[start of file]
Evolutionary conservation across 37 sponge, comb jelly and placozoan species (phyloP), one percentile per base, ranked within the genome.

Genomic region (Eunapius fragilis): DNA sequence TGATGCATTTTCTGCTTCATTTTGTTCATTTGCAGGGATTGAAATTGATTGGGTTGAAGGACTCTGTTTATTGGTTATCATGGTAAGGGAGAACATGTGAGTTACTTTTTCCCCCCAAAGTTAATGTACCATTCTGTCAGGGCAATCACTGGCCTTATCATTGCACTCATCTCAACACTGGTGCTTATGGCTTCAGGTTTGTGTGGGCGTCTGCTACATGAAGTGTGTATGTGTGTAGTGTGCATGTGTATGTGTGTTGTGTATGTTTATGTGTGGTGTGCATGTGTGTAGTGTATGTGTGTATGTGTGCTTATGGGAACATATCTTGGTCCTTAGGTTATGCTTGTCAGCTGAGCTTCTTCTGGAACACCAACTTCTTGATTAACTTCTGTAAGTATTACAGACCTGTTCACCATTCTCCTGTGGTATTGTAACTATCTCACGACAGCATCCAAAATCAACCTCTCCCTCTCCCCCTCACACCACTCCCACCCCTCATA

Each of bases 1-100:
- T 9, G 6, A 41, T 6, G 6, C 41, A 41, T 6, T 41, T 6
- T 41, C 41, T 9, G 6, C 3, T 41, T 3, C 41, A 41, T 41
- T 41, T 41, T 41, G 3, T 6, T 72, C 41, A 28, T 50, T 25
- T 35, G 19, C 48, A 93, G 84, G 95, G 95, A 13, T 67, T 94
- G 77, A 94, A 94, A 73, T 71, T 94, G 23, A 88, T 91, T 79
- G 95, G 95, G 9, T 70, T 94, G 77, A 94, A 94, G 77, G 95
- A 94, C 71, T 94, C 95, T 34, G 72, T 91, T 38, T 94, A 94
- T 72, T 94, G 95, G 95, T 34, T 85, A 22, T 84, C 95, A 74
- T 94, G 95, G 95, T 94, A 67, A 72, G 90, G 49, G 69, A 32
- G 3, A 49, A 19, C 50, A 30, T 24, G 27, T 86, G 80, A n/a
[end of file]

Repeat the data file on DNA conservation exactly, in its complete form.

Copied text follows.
Evolutionary conservation across 37 sponge, comb jelly and placozoan species (phyloP), one percentile per base, ranked within the genome.

Genomic region (Eunapius fragilis): DNA sequence TGATGCATTTTCTGCTTCATTTTGTTCATTTGCAGGGATTGAAATTGATTGGGTTGAAGGACTCTGTTTATTGGTTATCATGGTAAGGGAGAACATGTGAGTTACTTTTTCCCCCCAAAGTTAATGTACCATTCTGTCAGGGCAATCACTGGCCTTATCATTGCACTCATCTCAACACTGGTGCTTATGGCTTCAGGTTTGTGTGGGCGTCTGCTACATGAAGTGTGTATGTGTGTAGTGTGCATGTGTATGTGTGTTGTGTATGTTTATGTGTGGTGTGCATGTGTGTAGTGTATGTGTGTATGTGTGCTTATGGGAACATATCTTGGTCCTTAGGTTATGCTTGTCAGCTGAGCTTCTTCTGGAACACCAACTTCTTGATTAACTTCTGTAAGTATTACAGACCTGTTCACCATTCTCCTGTGGTATTGTAACTATCTCACGACAGCATCCAAAATCAACCTCTCCCTCTCCCCCTCACACCACTCCCACCCCTCATA

Each of bases 1-100:
- T 9, G 6, A 41, T 6, G 6, C 41, A 41, T 6, T 41, T 6
- T 41, C 41, T 9, G 6, C 3, T 41, T 3, C 41, A 41, T 41
- T 41, T 41, T 41, G 3, T 6, T 72, C 41, A 28, T 50, T 25
- T 35, G 19, C 48, A 93, G 84, G 95, G 95, A 13, T 67, T 94
- G 77, A 94, A 94, A 73, T 71, T 94, G 23, A 88, T 91, T 79
- G 95, G 95, G 9, T 70, T 94, G 77, A 94, A 94, G 77, G 95
- A 94, C 71, T 94, C 95, T 34, G 72, T 91, T 38, T 94, A 94
- T 72, T 94, G 95, G 95, T 34, T 85, A 22, T 84, C 95, A 74
- T 94, G 95, G 95, T 94, A 67, A 72, G 90, G 49, G 69, A 32
- G 3, A 49, A 19, C 50, A 30, T 24, G 27, T 86, G 80, A n/a